So You Want a WMS: Implementing WMS

WMS scannin

You have spent the time evaluating various Warehouse Management System (WMS) software packages and selected the one you feel works best for your company. Now you have to get it implemented. In this blog we will discuss, briefly, some of the major steps to complete and pitfalls to try to avoid.

Rely on the experts

Your software partner is an expert with the software. Use their expertise and experience to help you make sure you don’t miss any steps and the project stays on track. Putting in any software system can be a daunting task especially if you have never done it before. A WMS is no different. If your company has never had a WMS before then the tasks and training are even more important.

Selecting the scanning hardware

There are a wide variety of forklift mounted devices and hand held scanners on the market. First, determine if your scanning will be from a handheld or mounted device. Much of the time this choice is driven by the software user interface.

  • Screen size matters. Make sure the screen is large enough and bright enough for workers to easily read the information.
  • Determine what your scanning distances will be. Scanning devices will frequently be optimized for long range or short range. A long range scanner will not scan well in short range and the reverse is also true. You should consider not only the scanning of product but also the warehouse location barcodes. The product may be close to the worker but if the location sign is near the top of the racking or hanging from the ceiling it can make a significant difference.
  • Sometimes it will be necessary to enter the information. This may be entering an item number or barcode number. It may simply be entering a quantity picked or put away. Make sure the keys are large enough for easy use. Many units have keyboards that are shared keys and each can have 2 or 3 outputs depending on the function key(s) pressed. Give careful consideration to what type of entry the workers will be most likely to do (numbers or letters).  Make sure the default output for keys matches with the common entry requirements.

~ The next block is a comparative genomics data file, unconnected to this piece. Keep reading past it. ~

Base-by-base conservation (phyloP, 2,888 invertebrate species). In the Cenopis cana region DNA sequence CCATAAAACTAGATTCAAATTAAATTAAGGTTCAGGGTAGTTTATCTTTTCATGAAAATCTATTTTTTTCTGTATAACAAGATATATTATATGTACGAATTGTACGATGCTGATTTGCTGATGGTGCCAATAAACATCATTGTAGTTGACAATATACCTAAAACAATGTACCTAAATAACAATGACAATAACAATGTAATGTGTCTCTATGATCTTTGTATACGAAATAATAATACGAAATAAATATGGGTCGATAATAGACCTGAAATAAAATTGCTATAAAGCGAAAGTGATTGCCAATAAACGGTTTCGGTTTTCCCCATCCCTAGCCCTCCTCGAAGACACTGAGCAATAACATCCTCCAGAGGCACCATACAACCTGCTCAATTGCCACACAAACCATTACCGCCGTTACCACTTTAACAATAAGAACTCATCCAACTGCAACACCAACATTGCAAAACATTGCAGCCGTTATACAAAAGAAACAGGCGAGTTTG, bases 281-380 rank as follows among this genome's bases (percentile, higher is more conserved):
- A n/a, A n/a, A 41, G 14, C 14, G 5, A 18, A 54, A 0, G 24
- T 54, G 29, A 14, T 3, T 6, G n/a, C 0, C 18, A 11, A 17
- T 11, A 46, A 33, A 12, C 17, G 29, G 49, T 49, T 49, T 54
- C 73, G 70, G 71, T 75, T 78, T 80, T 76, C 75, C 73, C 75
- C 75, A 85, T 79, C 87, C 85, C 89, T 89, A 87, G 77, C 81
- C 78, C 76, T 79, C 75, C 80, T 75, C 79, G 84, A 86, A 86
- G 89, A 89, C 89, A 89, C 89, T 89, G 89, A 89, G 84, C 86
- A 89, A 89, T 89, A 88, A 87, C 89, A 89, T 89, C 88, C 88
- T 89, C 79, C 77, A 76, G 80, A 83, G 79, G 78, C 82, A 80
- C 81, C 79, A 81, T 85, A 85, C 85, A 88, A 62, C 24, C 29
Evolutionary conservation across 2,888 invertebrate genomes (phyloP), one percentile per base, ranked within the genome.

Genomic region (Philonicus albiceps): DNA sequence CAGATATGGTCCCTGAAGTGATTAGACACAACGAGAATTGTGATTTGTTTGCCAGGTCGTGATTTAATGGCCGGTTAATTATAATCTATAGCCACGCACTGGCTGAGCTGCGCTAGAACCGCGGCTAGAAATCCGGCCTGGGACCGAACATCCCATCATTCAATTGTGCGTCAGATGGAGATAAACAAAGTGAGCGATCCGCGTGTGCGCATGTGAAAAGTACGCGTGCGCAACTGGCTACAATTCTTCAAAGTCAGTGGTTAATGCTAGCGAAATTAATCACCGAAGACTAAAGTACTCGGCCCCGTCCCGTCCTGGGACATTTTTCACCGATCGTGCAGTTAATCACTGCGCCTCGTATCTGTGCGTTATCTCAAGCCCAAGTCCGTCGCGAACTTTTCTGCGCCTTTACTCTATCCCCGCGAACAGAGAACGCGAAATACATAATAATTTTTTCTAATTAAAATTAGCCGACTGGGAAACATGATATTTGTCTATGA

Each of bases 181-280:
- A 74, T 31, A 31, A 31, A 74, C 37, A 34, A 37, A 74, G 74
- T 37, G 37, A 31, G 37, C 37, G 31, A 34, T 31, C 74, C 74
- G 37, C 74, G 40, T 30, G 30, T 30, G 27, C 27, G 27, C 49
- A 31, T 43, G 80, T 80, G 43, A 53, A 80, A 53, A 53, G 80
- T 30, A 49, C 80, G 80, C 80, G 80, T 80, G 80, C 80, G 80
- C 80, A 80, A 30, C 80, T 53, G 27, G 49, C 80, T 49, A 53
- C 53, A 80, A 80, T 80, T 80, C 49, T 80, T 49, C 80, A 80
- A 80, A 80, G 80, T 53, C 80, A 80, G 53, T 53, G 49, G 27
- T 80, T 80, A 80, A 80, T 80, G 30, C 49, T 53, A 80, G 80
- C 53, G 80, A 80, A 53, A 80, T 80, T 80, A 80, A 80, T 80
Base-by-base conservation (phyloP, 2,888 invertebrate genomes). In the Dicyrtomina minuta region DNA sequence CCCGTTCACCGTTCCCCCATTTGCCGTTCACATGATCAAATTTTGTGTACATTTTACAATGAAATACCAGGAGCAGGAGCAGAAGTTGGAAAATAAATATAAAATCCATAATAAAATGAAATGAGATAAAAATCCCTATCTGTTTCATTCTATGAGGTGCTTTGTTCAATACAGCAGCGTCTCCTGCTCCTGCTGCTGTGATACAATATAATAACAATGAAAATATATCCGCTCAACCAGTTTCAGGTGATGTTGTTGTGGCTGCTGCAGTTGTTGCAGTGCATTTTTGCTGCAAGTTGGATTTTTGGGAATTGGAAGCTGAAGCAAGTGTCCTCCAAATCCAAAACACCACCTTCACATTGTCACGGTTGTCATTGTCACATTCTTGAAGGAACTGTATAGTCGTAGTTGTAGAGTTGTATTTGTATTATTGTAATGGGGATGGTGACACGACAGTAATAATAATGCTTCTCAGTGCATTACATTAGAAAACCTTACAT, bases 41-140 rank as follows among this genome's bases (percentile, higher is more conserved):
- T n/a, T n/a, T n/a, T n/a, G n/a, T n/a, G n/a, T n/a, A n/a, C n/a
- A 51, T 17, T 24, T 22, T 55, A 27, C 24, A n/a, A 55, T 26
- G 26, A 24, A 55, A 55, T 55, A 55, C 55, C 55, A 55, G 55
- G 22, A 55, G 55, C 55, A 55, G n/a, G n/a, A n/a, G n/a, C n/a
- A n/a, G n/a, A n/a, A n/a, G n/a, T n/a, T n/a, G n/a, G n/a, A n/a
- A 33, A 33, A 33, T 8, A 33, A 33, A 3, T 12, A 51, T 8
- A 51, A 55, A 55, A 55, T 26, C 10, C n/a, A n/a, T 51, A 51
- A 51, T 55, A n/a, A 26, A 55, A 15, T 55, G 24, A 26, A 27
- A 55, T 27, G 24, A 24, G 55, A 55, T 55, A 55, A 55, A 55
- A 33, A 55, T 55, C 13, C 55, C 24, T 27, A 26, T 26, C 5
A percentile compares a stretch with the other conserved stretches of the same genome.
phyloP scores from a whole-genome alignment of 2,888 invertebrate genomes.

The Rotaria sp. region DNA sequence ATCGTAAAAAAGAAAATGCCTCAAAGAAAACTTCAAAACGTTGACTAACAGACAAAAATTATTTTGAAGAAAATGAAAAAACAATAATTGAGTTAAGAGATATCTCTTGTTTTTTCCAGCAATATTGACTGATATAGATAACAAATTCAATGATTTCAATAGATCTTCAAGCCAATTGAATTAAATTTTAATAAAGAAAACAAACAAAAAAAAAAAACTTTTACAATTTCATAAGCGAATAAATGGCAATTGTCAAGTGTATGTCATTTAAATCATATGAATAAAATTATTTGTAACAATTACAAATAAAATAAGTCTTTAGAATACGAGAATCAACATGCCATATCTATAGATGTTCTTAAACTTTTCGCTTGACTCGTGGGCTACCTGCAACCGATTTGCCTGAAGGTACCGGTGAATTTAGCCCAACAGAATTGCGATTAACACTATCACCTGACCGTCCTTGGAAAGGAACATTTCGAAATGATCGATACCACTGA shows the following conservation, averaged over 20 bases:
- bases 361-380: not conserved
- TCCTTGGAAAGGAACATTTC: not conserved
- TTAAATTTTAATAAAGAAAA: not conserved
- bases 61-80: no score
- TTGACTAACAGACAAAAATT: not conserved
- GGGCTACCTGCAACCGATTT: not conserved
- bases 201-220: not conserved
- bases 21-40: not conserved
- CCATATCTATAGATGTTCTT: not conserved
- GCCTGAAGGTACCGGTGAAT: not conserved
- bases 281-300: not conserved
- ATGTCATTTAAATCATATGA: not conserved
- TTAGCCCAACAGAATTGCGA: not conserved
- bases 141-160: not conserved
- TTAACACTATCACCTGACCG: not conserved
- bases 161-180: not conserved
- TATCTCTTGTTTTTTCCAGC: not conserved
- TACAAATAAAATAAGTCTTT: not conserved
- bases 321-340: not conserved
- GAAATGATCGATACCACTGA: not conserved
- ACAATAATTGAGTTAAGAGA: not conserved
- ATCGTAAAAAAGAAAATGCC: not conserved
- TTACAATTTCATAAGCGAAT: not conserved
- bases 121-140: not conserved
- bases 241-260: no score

• Battery life. If possible, select a handheld which has battery life the length of a shift or greater. This will reduce the need for changing out batteries in the middle of the work day. Make sure that changing out a battery is simple and does not require tools. Also purchase 2 batteries for each device and a charging station that will accommodate all the batteries. Nothing will shut down the WMS operation faster than dead batteries!
  • Demo devices. Always have the hardware manufacturer or distributor provide you with a demo device that you can use for a week. This will allow you to test scanning distances, the keyboard interaction, display resolution, and wireless connectivity.

Teaching people to scan

Scanning should be easy but at times there is an art to it. We have all been in the checkout line at a store and watched the register operator repeatedly scan an item to try and get a valid read. Finally, they give up and type in the item or price. Your employees will run into the same problems. Let them practice with the readers.

If your company has never had a WMS before the most difficult scanning issue in the beginning will be the workers remembering to actually scan the product prior to a pick or put away. Up to this point they have spent all their time just going to a location and moving inventory without recording it. Now they will have to record those movements. Until it becomes a habit, people will forget to scan. When they can’t pick the next item, ship an item, or put away an item they will become frustrated. The first couple of weeks will require some hand-holding and reminding.